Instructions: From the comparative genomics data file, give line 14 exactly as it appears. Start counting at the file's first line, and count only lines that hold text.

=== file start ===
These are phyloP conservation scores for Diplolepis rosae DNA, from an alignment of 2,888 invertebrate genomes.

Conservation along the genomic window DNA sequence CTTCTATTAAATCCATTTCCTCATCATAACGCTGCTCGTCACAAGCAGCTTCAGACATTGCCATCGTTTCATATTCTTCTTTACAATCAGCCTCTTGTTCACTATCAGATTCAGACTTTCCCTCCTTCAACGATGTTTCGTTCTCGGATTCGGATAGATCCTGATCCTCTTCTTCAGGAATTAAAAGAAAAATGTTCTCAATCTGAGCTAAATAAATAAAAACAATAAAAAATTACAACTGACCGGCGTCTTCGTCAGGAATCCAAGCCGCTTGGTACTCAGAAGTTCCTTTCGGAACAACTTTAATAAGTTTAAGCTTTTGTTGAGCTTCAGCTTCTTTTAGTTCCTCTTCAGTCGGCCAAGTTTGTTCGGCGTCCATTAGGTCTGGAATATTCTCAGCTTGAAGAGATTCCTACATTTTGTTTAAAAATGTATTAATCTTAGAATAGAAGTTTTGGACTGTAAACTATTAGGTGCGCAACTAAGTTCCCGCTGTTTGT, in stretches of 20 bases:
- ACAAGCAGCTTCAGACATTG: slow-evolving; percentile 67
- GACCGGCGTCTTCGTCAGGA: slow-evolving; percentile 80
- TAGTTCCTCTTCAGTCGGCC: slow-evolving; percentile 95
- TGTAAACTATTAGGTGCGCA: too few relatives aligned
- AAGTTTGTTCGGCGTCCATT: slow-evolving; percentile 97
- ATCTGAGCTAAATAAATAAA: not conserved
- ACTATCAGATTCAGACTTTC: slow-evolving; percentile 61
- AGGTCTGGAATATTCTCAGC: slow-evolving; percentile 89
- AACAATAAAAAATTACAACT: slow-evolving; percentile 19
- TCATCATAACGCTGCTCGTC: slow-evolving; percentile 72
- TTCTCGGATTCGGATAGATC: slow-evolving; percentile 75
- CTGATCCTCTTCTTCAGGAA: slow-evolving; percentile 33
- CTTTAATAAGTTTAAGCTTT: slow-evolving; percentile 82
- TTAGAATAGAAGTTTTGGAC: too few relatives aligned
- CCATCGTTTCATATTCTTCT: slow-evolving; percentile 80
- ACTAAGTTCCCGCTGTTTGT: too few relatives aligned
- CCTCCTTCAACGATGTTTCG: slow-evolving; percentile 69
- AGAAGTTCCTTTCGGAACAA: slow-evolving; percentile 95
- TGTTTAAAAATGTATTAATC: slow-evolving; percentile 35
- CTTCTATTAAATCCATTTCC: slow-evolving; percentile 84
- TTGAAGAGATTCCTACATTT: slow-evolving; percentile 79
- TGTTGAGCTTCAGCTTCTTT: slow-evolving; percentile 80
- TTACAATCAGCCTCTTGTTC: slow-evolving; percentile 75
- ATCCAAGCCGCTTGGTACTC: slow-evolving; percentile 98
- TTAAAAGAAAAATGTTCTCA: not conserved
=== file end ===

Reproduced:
- CTGATCCTCTTCTTCAGGAA: slow-evolving; percentile 33